We decided to try something new this year for the Fourth of July. We decided to watch the fireworks on Lake Union. We usually avoid crowds and especially crowds of boats. But for some unknown reason, we threw caution to the wind this year. The challenge for us is that we can’t see the north half of the lake from our slip so we had to venture out into the fray and anchor in the melee of boats. This year we were feeling brave.
The fireworks are fantastic, but the “pre show” on the lake is equally entertaining.
We motored out of our slip about 10:00am on Friday and travelled all of 100 yards before dropping our anchor. We were in just over 40′ of water so we put out 130′ feet of chain, gave it a bit of a pull, and set about the serious business of relaxing. The scope is short, but the weather was nice and we new the lake would get real crowded. We have confidence in our anchor with pretty short scope.
We kayaked, ate lunch, lounged around, and generally hung out all day. It was nice. As the afternoon wore on, the lake got much more interesting.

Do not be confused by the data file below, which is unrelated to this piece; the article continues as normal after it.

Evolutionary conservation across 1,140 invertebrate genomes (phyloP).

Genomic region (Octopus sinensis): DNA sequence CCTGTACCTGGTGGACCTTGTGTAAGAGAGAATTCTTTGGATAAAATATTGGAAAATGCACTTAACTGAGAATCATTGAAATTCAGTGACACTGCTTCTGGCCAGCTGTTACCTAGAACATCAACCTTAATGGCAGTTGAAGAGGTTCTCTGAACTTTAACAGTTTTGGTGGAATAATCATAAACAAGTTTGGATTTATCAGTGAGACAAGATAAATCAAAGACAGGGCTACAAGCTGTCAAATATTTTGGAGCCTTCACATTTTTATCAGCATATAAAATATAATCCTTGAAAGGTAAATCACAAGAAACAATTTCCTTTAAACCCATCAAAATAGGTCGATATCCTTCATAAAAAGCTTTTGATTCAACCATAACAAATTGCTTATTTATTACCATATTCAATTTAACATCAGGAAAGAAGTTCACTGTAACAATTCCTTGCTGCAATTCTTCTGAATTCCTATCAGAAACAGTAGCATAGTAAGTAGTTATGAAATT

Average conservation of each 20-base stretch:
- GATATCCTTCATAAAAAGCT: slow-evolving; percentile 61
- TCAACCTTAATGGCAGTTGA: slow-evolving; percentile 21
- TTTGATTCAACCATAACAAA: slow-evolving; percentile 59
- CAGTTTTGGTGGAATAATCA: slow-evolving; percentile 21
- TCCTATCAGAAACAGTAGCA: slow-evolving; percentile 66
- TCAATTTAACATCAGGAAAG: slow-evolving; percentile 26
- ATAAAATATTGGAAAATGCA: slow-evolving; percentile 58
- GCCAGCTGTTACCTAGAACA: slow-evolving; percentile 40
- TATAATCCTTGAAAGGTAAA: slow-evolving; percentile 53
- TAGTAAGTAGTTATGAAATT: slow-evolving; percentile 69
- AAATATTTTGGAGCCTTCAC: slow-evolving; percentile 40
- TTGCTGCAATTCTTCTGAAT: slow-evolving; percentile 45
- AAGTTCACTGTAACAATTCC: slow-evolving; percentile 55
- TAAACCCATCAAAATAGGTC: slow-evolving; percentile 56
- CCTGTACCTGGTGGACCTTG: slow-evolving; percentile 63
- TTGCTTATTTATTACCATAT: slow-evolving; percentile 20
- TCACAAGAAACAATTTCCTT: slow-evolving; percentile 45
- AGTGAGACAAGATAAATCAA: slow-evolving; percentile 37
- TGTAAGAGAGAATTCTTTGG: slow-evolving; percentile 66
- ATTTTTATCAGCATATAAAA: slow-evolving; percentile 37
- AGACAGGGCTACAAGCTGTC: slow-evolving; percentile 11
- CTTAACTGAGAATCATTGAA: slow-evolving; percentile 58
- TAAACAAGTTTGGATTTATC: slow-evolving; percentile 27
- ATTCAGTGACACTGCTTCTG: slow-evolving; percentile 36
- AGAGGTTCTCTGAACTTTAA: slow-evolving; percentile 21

The lake is starting to get crowded.
We saw a variety of interesting “boats”. This Amphicar looked real nice.
The band motored by. I don’t know who they were or where they were going.
This boat looks a bit “looney”.
I think all the police boats were out. They appeared to stay busy all day.
It is apparent to me that most people don’t really use their anchors very much. Lake Union is just over 40 feet deep. Many of the boats I saw just dropped their anchor and some line and called it good. They could not have had any idea whether their anchor would hold them or not.
A 24′ speedboat drops anchor ten feet from our stern. I wander aft as he is paying out line. The conversation goes something like this.
“So … how deep do you think it is here?
“I don’t know”
“How much line do you have out?”
“I don’t know.”
“You think that’s going to work?”
“I don’t know.”
Five minutes later he has dragged 50 feet away
The wind came up in the evening and boats were dragging all over the lake. Lots of fending off and shouting. We had 130 feet of chain out. Fortunately, we were a bit off to the side and missed intimate involvement in most of it.
We enjoyed the fireworks from our reclining chairs on the flybridge along with a glass of wine.
After the fireworks, we just hung out for about forty-five minutes. Boat traffic had thinned out by then and we motored the 100 yards back to our slip without incident.
The morning after revealed a fair number of boats that stayed overnight.
Saturday, we wandered down to the 38th Lake Union Wooden Boat Festival. There were many very nice old boats there. Our marina neighbor, Jerry, was there with his immaculate 1973 Grand Banks 36, Virginia Cary.